Sink Spotlight: Budget Friendly Inset Kitchen Sink Pros & Cons
Choosing the perfect sink for your new kitchen while planning a kitchen renovation can be difficult, but it doesn’t have to be. We’ve put together a comprehensive guide on kitchen sinks to help you make an informed decision. In this post, you’ll learn about the pros and cons of an inset kitchen sink. If you’re more interested in butler or undermount sinks, we’ve published articles on each of those, too.
Kitchen Renovator Price Guide
If you’ve already decided on how you want to fit your sink, check out some of the other pieces in our Sink Spotlight series. We’ve covered topics like kitchen sink accessories and tips for choosing the perfect kitchen sink design. Click on any of the links below to learn more:
- How to Pick the Perfect Size of Kitchen Sink
- How to Decide on a Great Kitchen Sink Design
- Which Kind of Kitchen Tap is Best for You?
- Add Function With Kitchen Sink Accessories
- Our Top Advice for Hiring a Plumber
- Stainless Steel Sink Pros and Cons
- Fireclay Sink Pros and Cons
- Cast Iron Sink Pros and Cons
- Acrylic Sink Pros and Cons
- Ceramic Kitchen Sink Pros and Cons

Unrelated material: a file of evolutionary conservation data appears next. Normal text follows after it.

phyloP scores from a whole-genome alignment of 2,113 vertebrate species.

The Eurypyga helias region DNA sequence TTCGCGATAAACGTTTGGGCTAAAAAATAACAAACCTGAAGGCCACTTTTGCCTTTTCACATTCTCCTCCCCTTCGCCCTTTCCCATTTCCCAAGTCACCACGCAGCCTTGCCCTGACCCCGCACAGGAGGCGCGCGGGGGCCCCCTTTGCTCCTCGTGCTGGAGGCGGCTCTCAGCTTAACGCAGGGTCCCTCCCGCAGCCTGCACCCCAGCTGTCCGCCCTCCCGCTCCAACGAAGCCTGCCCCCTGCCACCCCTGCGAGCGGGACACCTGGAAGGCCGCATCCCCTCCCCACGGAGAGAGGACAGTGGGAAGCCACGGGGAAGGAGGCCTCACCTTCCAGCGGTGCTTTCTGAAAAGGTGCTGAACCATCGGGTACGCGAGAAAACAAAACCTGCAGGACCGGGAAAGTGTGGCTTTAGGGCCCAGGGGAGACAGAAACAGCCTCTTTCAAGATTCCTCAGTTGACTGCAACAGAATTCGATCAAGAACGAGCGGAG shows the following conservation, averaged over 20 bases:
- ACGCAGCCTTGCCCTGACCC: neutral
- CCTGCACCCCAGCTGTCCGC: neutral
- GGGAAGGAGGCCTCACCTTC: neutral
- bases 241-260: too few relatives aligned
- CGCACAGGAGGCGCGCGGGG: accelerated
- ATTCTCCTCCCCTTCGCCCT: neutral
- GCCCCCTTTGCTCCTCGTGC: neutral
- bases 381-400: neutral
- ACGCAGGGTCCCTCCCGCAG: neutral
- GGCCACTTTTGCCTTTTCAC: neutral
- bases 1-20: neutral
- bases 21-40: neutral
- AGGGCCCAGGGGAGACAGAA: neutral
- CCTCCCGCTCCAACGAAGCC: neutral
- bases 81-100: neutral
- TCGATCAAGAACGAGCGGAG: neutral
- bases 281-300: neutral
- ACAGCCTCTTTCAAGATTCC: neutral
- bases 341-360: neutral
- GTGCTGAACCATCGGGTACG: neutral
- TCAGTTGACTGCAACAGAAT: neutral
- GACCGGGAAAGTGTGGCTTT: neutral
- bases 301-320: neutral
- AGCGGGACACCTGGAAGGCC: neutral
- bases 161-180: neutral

- Pros & Cons of Composite Kitchen Sinks
- Trendy Copper Sink Pros and Cons
Inset Kitchen Sink Pros and Cons
- available in many materials
- work with most worktops
- easy to install
- can make a high-end kitchen look cheaper
- surrounding rim collects food waste and crumbs
Inset Kitchen Sinks
When you choose an inset kitchen sink, you don’t have to worry about your choice of worktop. Unlike an undermount sink, an inset kitchen sink works for any type of worktop, including laminate. This is because inset sinks feature a built-in ledge that sits on top of your kitchen’s worktop. With the use of clamps under the sink and a bit of caulk, a drop-in sink supports itself.
Another benefit of inset kitchen sinks is their price point. If you’re looking to save money on your kitchen, installing a drop-in sink is a great place to start. They are less expensive to purchase and install than undermount sinks, especially if you’re installing a prefab kitchen. Pre-made worktops often have pre-cut holes for inset sinks, eliminating the need to cut a new hole for your sink.
Inset sinks are available in a variety of materials. The most common material for inset sinks is stainless steel, but you can also find ones made of acrylic, cast iron, and composite. One of the biggest drawbacks of an inset sink is the fact that food waste and crumbs collect around the rim of the sink, creating a grimy look.
While it is possible to install an inset kitchen sink on your own, your task might get a bit more difficult if you need to cut a hole in your worktop. To avoid any stress that goes along with this project, you can hire a local plumber to install your sink for you. All you need to do is answer a few questions about your kitchen sink and you’ll be on your way to custom bids.